Criticism Of Salinger 's The Rye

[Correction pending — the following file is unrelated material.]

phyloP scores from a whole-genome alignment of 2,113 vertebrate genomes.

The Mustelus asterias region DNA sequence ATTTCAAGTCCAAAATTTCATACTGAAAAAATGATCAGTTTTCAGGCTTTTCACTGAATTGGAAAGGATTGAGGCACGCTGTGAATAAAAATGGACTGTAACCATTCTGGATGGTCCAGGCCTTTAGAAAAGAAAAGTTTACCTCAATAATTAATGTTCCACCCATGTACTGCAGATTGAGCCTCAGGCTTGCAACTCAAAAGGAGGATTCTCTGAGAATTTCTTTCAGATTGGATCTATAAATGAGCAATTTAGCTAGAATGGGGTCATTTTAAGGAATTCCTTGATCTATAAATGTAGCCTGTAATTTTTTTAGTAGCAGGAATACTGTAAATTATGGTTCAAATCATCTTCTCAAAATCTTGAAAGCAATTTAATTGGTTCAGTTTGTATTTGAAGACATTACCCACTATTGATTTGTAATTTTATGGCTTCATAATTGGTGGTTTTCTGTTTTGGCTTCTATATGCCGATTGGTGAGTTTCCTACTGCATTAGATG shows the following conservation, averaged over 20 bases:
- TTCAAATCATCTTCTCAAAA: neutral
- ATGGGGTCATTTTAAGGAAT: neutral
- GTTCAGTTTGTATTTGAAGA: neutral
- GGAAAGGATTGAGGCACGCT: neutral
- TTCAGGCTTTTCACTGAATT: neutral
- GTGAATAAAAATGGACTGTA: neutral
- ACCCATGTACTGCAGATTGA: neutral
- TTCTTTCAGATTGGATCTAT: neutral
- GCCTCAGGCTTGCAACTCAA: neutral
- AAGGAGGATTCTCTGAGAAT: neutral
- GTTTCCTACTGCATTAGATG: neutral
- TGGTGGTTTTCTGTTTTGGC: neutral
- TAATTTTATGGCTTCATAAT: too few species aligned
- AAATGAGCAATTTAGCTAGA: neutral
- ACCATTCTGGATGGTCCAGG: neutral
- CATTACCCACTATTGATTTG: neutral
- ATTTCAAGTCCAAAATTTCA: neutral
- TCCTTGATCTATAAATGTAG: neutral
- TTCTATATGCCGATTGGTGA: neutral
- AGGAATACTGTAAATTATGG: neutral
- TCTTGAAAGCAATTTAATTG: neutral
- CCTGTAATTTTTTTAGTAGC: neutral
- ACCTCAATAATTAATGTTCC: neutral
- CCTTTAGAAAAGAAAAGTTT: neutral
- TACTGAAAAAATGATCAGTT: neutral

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CRITICISM Salinger’s Catcher in the Rye has been into continuous dispute and controversy since its publication in 1951. Some critics think that Salinger 's narrative of the human plight is engrossing and enlightening, yet incredibly depressing. The leading character, Holden Caulfield, serves as the basis for critical discussion due to his psychological conflict. Salinger 's portrayal of Holden, which encloses incidents of dejection, nervous breakdown, impulsive spending, sexual exploration, and other wandering behavior, have all assist to the controversial nature of the novel. Yet the novel is praised by its piercing advocates, who argue that it is a critical look at the problems facing American youth during the 1950 's. The historical background of any novel is very important while studying it. The Catcher in the Rye has been written in a literary style similar to prose, which was enhanced by the teenage slang of the 1950 's. It is a widespread belief that much of Holden Caulfield 's candid outlook on life reflected issues relevant to the youth, and thus the novel continues to be used as an educational resource in high schools throughout the nation. The Catcher in the Rye was J.D. Salinger’s first step onto the literary playing field. This commencing status left Salinger, as a serious author, unique as a sort of liberated agent, not confine to one or more schools of critics, resembling many of his contemporaries were. While the young protagonist has made Salinger a
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